Live: Home Is Where Yo La Tengo's Fans Are

Fans welcome Hoboken, N.J. band to Manhattan for a weekend of memorable performances.

NEW YORK -- When Yo La Tengo took the stage to a packed house on a rainy

Saturday night in Greenwich Village, lead singer Ira Kaplan remarked, "This

place is beginning to feel like home."

Actually, home for Yo La Tengo is not far from this place.

Outside the Westbeth Theater, through the mist above the Hudson River, one could

see the old warehouses of Hoboken, N.J., where the band got their start in the

burgeoning '80s Hoboken indie-rock scene and where they continue to


But as word spreads of this band of alternative misfits, so apparently have the

borders of its hometown.

The Westbeth itself, a subsidized arts complex in the West Village, replete with

cheap artist lofts, a gallery and cafe, was the perfect place for Yo La Tengo to

showcase their sophisticated but emotive rock 'n' roll prowess last weekend.

More like a jazz band than a rock outfit, the influential indie-rockers held

down the fort at the Westbeth for a four-show Halloween weekend stand.

At the Saturday night show and the Sunday all-ages matinee, Kaplan, along with

drummer and wife Georgia Hubley and bassist James McNew, showed how he was able

to move from ecstatic feedback workouts, to exquisitely crafted pop songs, to

hypnotic drone-rock instrumentals with ease. The faithful 400-odd fans who

packed the Westbeth's small black box of a theater responded accordingly.

They listened quietly during the softer numbers, and stage dived during the

feedback mayhem.

Saturday night began with a small crowd--including an attentive Kaplan

and Hubley--gathering around former-Holy Modal Rounder Peter Stampfel as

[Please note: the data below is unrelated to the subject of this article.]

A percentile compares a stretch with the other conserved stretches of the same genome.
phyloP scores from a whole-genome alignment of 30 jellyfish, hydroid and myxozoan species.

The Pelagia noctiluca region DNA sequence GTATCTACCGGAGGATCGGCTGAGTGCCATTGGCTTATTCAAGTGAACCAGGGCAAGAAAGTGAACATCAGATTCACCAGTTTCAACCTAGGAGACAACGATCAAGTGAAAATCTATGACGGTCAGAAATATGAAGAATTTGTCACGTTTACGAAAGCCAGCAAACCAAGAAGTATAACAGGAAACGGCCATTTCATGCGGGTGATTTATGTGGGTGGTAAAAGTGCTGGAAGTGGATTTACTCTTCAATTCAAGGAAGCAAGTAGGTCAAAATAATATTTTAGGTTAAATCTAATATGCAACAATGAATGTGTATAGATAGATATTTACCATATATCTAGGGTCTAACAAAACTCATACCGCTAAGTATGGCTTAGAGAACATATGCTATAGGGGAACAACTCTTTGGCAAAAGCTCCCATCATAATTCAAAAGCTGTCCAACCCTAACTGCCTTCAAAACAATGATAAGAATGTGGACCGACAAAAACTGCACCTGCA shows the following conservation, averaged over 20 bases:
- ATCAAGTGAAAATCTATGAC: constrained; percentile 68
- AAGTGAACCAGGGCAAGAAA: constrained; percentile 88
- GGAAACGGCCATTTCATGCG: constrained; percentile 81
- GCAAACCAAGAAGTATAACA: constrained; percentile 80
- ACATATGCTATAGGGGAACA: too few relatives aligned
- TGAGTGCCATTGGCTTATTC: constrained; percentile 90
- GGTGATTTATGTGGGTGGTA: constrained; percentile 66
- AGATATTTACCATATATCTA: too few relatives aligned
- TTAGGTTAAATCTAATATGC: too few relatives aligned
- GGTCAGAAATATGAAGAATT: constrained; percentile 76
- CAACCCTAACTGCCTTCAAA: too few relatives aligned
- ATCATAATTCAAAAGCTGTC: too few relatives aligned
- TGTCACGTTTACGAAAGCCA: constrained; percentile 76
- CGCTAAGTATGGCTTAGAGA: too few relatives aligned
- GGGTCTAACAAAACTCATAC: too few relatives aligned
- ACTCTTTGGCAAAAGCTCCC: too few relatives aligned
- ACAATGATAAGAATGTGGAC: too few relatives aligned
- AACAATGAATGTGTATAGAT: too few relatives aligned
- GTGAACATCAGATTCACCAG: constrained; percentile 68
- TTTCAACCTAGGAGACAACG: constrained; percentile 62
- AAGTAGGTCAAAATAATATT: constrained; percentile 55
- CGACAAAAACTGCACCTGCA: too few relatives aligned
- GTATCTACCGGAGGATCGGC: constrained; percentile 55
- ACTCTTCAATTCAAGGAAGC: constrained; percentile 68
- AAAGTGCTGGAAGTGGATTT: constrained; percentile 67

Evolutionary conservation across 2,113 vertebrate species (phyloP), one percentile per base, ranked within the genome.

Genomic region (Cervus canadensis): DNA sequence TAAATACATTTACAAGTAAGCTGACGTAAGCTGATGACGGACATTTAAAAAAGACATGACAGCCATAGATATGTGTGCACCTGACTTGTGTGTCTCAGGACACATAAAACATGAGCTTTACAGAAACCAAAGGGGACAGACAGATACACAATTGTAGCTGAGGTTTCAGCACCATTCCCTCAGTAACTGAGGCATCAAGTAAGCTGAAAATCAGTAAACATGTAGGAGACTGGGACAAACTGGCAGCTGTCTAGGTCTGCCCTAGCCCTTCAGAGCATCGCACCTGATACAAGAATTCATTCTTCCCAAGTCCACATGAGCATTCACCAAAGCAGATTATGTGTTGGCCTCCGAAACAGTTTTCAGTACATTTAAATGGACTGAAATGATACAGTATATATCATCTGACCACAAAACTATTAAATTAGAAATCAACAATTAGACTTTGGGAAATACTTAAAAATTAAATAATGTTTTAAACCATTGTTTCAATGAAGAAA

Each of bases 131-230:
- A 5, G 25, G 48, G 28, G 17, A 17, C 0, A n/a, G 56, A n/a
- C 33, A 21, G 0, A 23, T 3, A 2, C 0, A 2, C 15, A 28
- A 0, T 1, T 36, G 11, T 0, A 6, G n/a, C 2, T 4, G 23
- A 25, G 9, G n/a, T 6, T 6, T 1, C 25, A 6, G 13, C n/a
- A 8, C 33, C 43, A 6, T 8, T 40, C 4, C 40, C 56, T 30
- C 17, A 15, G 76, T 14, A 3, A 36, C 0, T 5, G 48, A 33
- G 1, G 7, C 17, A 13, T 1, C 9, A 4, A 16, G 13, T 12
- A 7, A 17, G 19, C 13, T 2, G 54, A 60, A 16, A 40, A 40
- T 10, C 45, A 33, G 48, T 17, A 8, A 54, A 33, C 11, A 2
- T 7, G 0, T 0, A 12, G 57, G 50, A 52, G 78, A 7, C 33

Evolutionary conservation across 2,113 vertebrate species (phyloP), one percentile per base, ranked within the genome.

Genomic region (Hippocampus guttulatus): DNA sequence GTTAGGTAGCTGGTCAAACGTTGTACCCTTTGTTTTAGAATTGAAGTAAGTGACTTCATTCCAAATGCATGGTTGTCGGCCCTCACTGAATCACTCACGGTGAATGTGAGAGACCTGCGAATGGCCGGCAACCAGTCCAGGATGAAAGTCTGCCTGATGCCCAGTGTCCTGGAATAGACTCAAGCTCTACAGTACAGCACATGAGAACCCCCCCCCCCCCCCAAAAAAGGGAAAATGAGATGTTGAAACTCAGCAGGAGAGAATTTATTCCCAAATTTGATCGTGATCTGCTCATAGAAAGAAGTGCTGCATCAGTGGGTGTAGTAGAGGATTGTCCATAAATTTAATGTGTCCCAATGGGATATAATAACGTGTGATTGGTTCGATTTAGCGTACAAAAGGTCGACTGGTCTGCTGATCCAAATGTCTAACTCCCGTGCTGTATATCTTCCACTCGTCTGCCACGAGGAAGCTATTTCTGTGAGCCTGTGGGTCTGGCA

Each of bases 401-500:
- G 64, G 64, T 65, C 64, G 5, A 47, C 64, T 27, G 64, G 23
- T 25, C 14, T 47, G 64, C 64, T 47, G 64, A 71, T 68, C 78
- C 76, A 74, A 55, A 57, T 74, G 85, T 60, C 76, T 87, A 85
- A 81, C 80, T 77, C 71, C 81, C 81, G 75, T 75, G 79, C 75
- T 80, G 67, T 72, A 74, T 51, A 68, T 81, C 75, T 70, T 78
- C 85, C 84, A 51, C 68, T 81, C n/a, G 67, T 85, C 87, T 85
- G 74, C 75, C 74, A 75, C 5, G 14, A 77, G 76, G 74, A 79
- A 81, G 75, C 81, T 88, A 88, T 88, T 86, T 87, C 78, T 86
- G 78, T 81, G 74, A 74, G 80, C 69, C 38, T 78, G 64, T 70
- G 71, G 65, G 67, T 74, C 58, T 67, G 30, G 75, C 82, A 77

the gray-haired, bespectacled folksinger sang his quirky tunes such as

"Mother, Your Grandson's a Monster." As the opening act, Stampfel missed chords,

forgot words and almost fell off his stool at one point, but, like some

folksier version of Jonathan Richman, he won over the audience with

his endearing personality.

Afterwards, Stampfel, with former db's-drummer Will Rigby and his band The

Unmentionables, plus former Yo La Tengo guitarist Dave Schramm, played a set of

rockabilly-meets-folk-rock. An ongoing joke developed in which audience members

kept asking what the name of the band was, and Rigby, laughing, responded, "The


Yo La Tengo, after setting up their own equipment (always the sign of a

true indie-rock band), took the stage and broke into their version of

the Beach Boy's "Little Honda."

For the rest of their two-hour set, they moved between the rowdier songs from

their new album, I Can Hear the Heart Beating as One (Matador), such as

"Sugarcube" and "Deeper Into Movies" and more mellow numbers, such as the

instrumental "Green Arrow." Like some artsy Eddie Van Halen, Ira Kaplan

extracted dissonant feedback cries from his guitar on the loud songs, lunging

at Hubley and McNew with each guitar wail.

Hubley held down the beat like a modern-day Maureen Tucker, with Will Rigby

joining in at times on a spare snare drum. Meanwhile, McNew plucked melodic bass

lines. The band graciously brought out Dave Schramm to play a set of older and

quieter material. Then, on "Autumn Sweater," Kaplan moved over to the "new wave"

organ and Hubley played a funky beat after a sampled '50s aerobics instructor

voice announced, "Let's see what you can do girl!"

She can do a lot, as can Kaplan and McNew; all of whom drew from almost every

dimension of rock music to come up with their distinctive Yo La Tengo sound.

Moving, without so much as a slip, from an Adam Ant cover in their encore to

Jonathan Richman's "Rockin' and the Government Center" proved this point


As befits a Sunday afternoon, particularly a rainy one, Yo La Tengo's

matinee performance was a more relaxed affair, but nonetheless meaningful.

Moody baritone Stephen Merrit and his Magnetic Fields opened with their somber,

graceful ballads. Kaplan, Hubley and McNew also offered a mellow set, but were

not afraid to turn up the volume on some dark, instrumental numbers.

With Hubley slamming on her tom-toms with timpani mallets, and Kaplan slapping

his guitar and almost tossing it over his body, it was clear that Yo La Tengo

had recovered from any hangovers after the previous night. McNew sang an

unforgettable version of his new song, "Stockholm Syndrome," and the band shook

maracas and played the clave on Hubley and Kaplan's beautiful duet, "Center of


Finishing with a cover of Blondie's "Dreaming," Yo La Tengo left the stage to

the all-ages crowd's cheers. After the house lights came up in the small room,

they returned to unplug their equipment, talk with fans, laugh and enjoy the

artsy little corner of the world that, for one weekend at least, they had made

their homes. [Thur., Nov. 6, 1997, 9 a.m. PST]

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